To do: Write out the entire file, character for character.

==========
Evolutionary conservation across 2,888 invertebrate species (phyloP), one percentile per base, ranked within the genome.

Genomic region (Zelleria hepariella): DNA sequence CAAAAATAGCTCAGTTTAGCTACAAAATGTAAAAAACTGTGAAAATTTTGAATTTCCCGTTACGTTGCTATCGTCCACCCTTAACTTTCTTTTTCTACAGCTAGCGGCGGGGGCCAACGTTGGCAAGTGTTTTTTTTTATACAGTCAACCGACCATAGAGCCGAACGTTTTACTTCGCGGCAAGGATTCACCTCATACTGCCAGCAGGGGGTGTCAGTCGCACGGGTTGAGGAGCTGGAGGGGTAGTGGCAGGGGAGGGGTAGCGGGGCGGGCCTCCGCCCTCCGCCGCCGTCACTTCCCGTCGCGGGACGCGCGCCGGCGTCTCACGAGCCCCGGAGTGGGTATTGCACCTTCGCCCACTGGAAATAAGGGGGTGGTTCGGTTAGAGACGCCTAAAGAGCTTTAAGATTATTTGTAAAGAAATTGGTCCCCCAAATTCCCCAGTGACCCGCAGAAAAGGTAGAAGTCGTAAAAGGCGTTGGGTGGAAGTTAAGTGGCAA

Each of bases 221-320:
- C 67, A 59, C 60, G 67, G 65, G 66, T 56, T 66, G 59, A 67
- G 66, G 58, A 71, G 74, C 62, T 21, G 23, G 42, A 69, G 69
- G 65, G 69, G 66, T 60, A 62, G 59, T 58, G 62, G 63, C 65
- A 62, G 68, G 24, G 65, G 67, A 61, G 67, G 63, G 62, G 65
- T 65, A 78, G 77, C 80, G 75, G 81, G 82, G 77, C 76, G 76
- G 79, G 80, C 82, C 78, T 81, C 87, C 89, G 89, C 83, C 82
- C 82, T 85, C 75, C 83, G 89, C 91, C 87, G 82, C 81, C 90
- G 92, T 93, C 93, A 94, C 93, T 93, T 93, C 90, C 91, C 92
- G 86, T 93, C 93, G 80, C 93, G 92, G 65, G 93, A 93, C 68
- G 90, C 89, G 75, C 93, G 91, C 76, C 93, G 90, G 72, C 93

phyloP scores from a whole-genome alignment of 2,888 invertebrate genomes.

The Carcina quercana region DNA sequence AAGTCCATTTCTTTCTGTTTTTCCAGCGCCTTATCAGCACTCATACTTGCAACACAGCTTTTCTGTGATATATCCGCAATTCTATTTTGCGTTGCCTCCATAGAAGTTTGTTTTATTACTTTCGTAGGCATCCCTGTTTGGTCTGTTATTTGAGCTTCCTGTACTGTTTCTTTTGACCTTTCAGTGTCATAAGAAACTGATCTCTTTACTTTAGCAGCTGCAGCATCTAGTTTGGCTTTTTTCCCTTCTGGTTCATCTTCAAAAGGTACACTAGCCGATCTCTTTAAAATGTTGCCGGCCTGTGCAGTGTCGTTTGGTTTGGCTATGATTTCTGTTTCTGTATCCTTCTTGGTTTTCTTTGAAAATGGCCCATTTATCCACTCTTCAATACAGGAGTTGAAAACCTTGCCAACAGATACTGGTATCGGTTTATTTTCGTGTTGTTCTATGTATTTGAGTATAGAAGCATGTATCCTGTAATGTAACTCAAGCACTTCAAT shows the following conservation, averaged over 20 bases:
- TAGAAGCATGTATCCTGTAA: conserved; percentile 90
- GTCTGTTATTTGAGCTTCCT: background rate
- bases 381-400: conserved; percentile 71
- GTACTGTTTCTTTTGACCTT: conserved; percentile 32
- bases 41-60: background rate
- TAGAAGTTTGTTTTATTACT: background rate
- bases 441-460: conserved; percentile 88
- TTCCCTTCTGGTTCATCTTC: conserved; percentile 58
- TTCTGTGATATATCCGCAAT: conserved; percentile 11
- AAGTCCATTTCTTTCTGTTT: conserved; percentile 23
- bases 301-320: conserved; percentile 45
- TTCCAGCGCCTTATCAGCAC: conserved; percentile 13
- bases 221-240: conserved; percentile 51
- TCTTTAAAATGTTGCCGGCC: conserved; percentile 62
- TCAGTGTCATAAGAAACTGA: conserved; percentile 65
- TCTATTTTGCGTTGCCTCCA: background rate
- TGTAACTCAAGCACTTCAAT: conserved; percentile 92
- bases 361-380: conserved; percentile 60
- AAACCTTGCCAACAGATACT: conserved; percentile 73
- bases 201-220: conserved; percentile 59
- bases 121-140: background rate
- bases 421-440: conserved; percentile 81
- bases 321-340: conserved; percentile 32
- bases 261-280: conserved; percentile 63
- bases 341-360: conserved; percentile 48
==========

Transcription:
Evolutionary conservation across 2,888 invertebrate species (phyloP), one percentile per base, ranked within the genome.

Genomic region (Zelleria hepariella): DNA sequence CAAAAATAGCTCAGTTTAGCTACAAAATGTAAAAAACTGTGAAAATTTTGAATTTCCCGTTACGTTGCTATCGTCCACCCTTAACTTTCTTTTTCTACAGCTAGCGGCGGGGGCCAACGTTGGCAAGTGTTTTTTTTTATACAGTCAACCGACCATAGAGCCGAACGTTTTACTTCGCGGCAAGGATTCACCTCATACTGCCAGCAGGGGGTGTCAGTCGCACGGGTTGAGGAGCTGGAGGGGTAGTGGCAGGGGAGGGGTAGCGGGGCGGGCCTCCGCCCTCCGCCGCCGTCACTTCCCGTCGCGGGACGCGCGCCGGCGTCTCACGAGCCCCGGAGTGGGTATTGCACCTTCGCCCACTGGAAATAAGGGGGTGGTTCGGTTAGAGACGCCTAAAGAGCTTTAAGATTATTTGTAAAGAAATTGGTCCCCCAAATTCCCCAGTGACCCGCAGAAAAGGTAGAAGTCGTAAAAGGCGTTGGGTGGAAGTTAAGTGGCAA

Each of bases 221-320:
- C 67, A 59, C 60, G 67, G 65, G 66, T 56, T 66, G 59, A 67
- G 66, G 58, A 71, G 74, C 62, T 21, G 23, G 42, A 69, G 69
- G 65, G 69, G 66, T 60, A 62, G 59, T 58, G 62, G 63, C 65
- A 62, G 68, G 24, G 65, G 67, A 61, G 67, G 63, G 62, G 65
- T 65, A 78, G 77, C 80, G 75, G 81, G 82, G 77, C 76, G 76
- G 79, G 80, C 82, C 78, T 81, C 87, C 89, G 89, C 83, C 82
- C 82, T 85, C 75, C 83, G 89, C 91, C 87, G 82, C 81, C 90
- G 92, T 93, C 93, A 94, C 93, T 93, T 93, C 90, C 91, C 92
- G 86, T 93, C 93, G 80, C 93, G 92, G 65, G 93, A 93, C 68
- G 90, C 89, G 75, C 93, G 91, C 76, C 93, G 90, G 72, C 93

phyloP scores from a whole-genome alignment of 2,888 invertebrate genomes.

The Carcina quercana region DNA sequence AAGTCCATTTCTTTCTGTTTTTCCAGCGCCTTATCAGCACTCATACTTGCAACACAGCTTTTCTGTGATATATCCGCAATTCTATTTTGCGTTGCCTCCATAGAAGTTTGTTTTATTACTTTCGTAGGCATCCCTGTTTGGTCTGTTATTTGAGCTTCCTGTACTGTTTCTTTTGACCTTTCAGTGTCATAAGAAACTGATCTCTTTACTTTAGCAGCTGCAGCATCTAGTTTGGCTTTTTTCCCTTCTGGTTCATCTTCAAAAGGTACACTAGCCGATCTCTTTAAAATGTTGCCGGCCTGTGCAGTGTCGTTTGGTTTGGCTATGATTTCTGTTTCTGTATCCTTCTTGGTTTTCTTTGAAAATGGCCCATTTATCCACTCTTCAATACAGGAGTTGAAAACCTTGCCAACAGATACTGGTATCGGTTTATTTTCGTGTTGTTCTATGTATTTGAGTATAGAAGCATGTATCCTGTAATGTAACTCAAGCACTTCAAT shows the following conservation, averaged over 20 bases:
- TAGAAGCATGTATCCTGTAA: conserved; percentile 90
- GTCTGTTATTTGAGCTTCCT: background rate
- bases 381-400: conserved; percentile 71
- GTACTGTTTCTTTTGACCTT: conserved; percentile 32
- bases 41-60: background rate
- TAGAAGTTTGTTTTATTACT: background rate
- bases 441-460: conserved; percentile 88
- TTCCCTTCTGGTTCATCTTC: conserved; percentile 58
- TTCTGTGATATATCCGCAAT: conserved; percentile 11
- AAGTCCATTTCTTTCTGTTT: conserved; percentile 23
- bases 301-320: conserved; percentile 45
- TTCCAGCGCCTTATCAGCAC: conserved; percentile 13
- bases 221-240: conserved; percentile 51
- TCTTTAAAATGTTGCCGGCC: conserved; percentile 62
- TCAGTGTCATAAGAAACTGA: conserved; percentile 65
- TCTATTTTGCGTTGCCTCCA: background rate
- TGTAACTCAAGCACTTCAAT: conserved; percentile 92
- bases 361-380: conserved; percentile 60
- AAACCTTGCCAACAGATACT: conserved; percentile 73
- bases 201-220: conserved; percentile 59
- bases 121-140: background rate
- bases 421-440: conserved; percentile 81
- bases 321-340: conserved; percentile 32
- bases 261-280: conserved; percentile 63
- bases 341-360: conserved; percentile 48